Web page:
Recognizing Cat Stress & Providing Relief

ginger cat

Since cats do so much to help reduce our stress levels, it’s important to try and return the favor. After all, they get stressed too sometimes. So, it’s good to know how to offer your cat stress relief when you see signs of a stressed-out cat. 

Some stressful situations can be good for keeping a cat engaged and stimulated. Allowing your cat to feel new sensations through play and exposure to the outdoors is a positive example of stress. Chronic stress, however, can lead to health issues in your cat. 

Signs of Stress in Cats

Watch for the signs of stress, including chronic stress and anxious cat symptoms: 

  • Changes in appetite 
  • Disrupted sleep patterns 
  • Drop in energy 
  • Withdrawing from social interaction  

If you notice any of these symptoms, check with your veterinarian to rule out potential medical problems.  

If your veterinarian thinks these symptoms are stress-related, it’s important to identify the cause of stress and take steps to eliminate it or reduce it. Doing so can reduce your cat’s stress and manage their anxiety.  

Causes of Cat Stress

Changes in the Home 

Did you recently move to a new home? Do you frequently rearrange the furniture in your current home? Have you had home repairs or remodeling done?  

Cats are sensitive to their environments, and constant changes in the home can make them feel like they have lost control of what’s familiar to them. 

Additions or Subtractions to the Social Circle

If you adopt another pet, make sure you know the proper way to introduce them to your current cat. Introducing cats to other cats and introducing cats to dogs takes a little bit of preparation.  

A new human—say a baby, guests or a new significant other—can stress your cat out as well. Similarly, the loss of a family member—in the case of death or even a child heading off to college—can change your cat’s social circle in a stressful way.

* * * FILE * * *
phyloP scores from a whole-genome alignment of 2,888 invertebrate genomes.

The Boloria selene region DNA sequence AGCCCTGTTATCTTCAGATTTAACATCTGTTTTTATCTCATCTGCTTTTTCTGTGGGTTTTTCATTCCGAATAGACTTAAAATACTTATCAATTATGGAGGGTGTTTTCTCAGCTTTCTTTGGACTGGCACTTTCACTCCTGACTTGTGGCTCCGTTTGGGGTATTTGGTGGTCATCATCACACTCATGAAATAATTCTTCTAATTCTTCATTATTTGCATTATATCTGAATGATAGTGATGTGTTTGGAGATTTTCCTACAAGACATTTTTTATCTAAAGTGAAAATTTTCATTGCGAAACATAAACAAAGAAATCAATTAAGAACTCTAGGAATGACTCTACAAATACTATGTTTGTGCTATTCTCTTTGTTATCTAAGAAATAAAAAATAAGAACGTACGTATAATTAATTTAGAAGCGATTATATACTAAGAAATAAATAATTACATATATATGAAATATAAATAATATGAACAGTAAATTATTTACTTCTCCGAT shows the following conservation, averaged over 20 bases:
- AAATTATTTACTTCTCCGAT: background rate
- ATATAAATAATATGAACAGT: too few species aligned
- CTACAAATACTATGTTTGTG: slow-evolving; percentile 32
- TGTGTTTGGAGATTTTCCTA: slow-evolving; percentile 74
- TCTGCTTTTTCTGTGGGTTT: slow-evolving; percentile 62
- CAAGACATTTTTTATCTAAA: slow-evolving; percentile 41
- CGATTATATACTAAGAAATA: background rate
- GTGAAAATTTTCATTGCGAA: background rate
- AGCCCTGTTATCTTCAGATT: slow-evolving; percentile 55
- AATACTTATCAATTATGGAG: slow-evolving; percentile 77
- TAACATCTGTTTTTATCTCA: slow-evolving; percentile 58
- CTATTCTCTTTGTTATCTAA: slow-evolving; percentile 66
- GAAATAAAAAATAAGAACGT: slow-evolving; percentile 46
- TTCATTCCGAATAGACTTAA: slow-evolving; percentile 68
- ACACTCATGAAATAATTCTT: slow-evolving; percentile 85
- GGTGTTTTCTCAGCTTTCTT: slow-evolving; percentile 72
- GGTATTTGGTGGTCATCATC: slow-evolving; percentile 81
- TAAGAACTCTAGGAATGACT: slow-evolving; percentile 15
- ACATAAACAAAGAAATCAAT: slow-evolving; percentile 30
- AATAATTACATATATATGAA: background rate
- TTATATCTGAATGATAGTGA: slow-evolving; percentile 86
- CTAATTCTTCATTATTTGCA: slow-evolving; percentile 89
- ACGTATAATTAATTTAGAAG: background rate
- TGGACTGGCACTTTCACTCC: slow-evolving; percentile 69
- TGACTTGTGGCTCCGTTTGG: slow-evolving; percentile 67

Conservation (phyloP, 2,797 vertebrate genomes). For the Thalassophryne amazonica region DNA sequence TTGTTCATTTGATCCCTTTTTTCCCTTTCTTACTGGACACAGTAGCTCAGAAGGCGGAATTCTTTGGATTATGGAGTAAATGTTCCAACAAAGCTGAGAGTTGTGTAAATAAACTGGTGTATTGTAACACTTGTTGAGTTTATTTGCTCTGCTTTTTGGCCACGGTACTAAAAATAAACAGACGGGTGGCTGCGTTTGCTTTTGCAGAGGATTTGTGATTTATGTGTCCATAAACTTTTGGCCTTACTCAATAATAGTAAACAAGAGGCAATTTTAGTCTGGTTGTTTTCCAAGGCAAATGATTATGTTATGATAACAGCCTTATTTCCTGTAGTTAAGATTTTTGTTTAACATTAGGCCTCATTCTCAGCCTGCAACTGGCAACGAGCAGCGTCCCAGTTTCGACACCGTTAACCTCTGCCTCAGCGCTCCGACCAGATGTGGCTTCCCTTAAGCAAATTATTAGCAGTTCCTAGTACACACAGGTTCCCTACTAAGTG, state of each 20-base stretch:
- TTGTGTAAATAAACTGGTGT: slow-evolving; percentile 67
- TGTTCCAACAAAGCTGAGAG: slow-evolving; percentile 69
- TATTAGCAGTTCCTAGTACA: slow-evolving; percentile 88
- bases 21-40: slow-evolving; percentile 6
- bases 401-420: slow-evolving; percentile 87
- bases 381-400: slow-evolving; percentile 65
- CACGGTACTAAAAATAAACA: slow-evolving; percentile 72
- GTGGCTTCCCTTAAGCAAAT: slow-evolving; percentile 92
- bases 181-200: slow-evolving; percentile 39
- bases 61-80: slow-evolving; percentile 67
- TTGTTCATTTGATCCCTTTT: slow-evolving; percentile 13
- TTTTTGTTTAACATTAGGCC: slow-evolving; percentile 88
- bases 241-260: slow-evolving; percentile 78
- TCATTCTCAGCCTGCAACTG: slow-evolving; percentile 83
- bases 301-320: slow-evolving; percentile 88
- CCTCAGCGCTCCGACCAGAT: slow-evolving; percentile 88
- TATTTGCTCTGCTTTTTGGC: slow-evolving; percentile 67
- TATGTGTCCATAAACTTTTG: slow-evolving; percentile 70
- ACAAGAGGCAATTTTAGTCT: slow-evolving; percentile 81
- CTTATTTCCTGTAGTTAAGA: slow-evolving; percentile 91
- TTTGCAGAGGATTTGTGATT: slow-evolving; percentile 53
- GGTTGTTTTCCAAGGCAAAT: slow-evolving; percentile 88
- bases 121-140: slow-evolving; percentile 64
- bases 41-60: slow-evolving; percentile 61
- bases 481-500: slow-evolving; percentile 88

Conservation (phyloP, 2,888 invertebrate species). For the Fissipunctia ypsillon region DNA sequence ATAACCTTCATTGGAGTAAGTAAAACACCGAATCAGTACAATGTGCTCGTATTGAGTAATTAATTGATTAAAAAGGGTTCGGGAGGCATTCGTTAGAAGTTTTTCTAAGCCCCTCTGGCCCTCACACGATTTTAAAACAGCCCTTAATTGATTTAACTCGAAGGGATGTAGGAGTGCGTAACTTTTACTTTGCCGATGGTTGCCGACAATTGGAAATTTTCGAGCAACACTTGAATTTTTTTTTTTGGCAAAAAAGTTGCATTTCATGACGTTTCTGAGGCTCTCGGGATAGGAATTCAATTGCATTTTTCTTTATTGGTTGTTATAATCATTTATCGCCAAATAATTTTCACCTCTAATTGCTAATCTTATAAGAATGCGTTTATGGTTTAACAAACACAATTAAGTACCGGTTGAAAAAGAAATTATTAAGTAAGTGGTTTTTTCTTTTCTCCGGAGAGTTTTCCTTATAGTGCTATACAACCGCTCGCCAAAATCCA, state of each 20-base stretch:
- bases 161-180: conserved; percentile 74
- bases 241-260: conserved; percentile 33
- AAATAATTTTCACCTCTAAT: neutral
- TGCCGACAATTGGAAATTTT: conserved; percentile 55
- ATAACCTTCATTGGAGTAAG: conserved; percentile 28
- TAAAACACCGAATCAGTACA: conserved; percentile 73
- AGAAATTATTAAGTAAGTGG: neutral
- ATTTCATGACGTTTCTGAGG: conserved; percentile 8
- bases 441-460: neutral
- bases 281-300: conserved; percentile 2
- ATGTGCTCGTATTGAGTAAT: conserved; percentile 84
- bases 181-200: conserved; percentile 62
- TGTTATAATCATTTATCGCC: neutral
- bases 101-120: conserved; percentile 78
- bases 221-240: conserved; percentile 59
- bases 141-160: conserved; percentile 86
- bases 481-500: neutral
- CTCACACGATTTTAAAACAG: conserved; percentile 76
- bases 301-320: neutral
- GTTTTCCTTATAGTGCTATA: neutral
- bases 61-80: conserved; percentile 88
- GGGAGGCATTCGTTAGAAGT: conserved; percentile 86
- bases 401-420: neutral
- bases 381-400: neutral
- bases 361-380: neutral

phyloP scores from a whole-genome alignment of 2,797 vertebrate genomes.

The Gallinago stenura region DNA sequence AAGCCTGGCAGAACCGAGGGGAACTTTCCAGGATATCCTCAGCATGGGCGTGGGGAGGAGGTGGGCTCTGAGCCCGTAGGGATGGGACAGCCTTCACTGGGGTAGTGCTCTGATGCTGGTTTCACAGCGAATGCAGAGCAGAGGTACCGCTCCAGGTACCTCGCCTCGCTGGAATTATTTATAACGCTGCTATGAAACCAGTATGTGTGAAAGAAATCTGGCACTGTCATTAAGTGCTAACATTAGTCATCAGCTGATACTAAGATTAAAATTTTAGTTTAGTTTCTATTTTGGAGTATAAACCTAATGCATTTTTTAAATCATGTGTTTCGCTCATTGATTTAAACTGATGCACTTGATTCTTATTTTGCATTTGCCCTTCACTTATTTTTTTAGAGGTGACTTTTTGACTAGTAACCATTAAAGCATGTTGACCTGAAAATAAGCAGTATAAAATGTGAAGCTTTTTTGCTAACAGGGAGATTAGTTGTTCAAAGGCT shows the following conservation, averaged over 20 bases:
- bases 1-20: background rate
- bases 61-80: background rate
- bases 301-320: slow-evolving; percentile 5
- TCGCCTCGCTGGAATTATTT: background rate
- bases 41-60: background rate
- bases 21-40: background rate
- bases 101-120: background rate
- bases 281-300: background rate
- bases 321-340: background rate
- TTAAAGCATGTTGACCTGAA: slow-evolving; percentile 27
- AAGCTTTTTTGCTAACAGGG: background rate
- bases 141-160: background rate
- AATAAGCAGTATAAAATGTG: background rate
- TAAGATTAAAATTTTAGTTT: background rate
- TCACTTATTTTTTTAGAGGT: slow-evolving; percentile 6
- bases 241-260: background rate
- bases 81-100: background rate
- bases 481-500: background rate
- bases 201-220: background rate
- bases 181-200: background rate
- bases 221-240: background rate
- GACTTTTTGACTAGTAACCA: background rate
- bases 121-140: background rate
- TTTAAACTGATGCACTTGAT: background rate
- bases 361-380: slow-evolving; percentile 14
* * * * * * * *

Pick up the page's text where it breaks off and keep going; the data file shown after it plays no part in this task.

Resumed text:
Seasonal & Temperature Changes

Although your cat lives inside, they are still in tune with the weather, the sun and the outdoors. Changes in the seasons and differences in temperature can affect your cat’s overall stress levels. For example, when we adjust for Daylight Savings Time, a cat’s internal clock gets out of whack, just like ours.  

What you can do: If you live in a colder climate, increase the frequency of play during winter. Since birds have migrated south, there are fewer things for your cat to watch out the window. Also, make sure your cat has blankets to snuggle in for warmth.  

On hot days, make sure your cat has plenty of fresh water and cool hideouts where they can rest. Note that while you may enjoy fans, some cats may not like the noise and the way the breeze feels on their fur. Make sure they have the option to go to a calm area. 


Boredom can be a big problem for cats, but so can overstimulation. Because cats have sensitive hearing and skin, excessive noise and touching can cause a great deal of stress.  

Constant, loud TV and music, dogs barking and people shouting might be stressful. So is too much touching.  

What you can do: Pay attention to your cat’s body language. Cats are open to being petted and played with but be sure you’re in tune with your cat’s attitude towards touching. If there are any signs of discomfort, give your cat some time to rest.  

Communicate with any children or other people in your home, so they keep this in mind, too. In terms of noise, keep your TV and music at a comfortable volume for your cat.  

Being mindful of the types of stressors and stressful situations your cat may experience can go a long way toward building an extraordinary life together with your cat. 

For more insights on cat behavior from our experts, visit our Pet Expertise page. 

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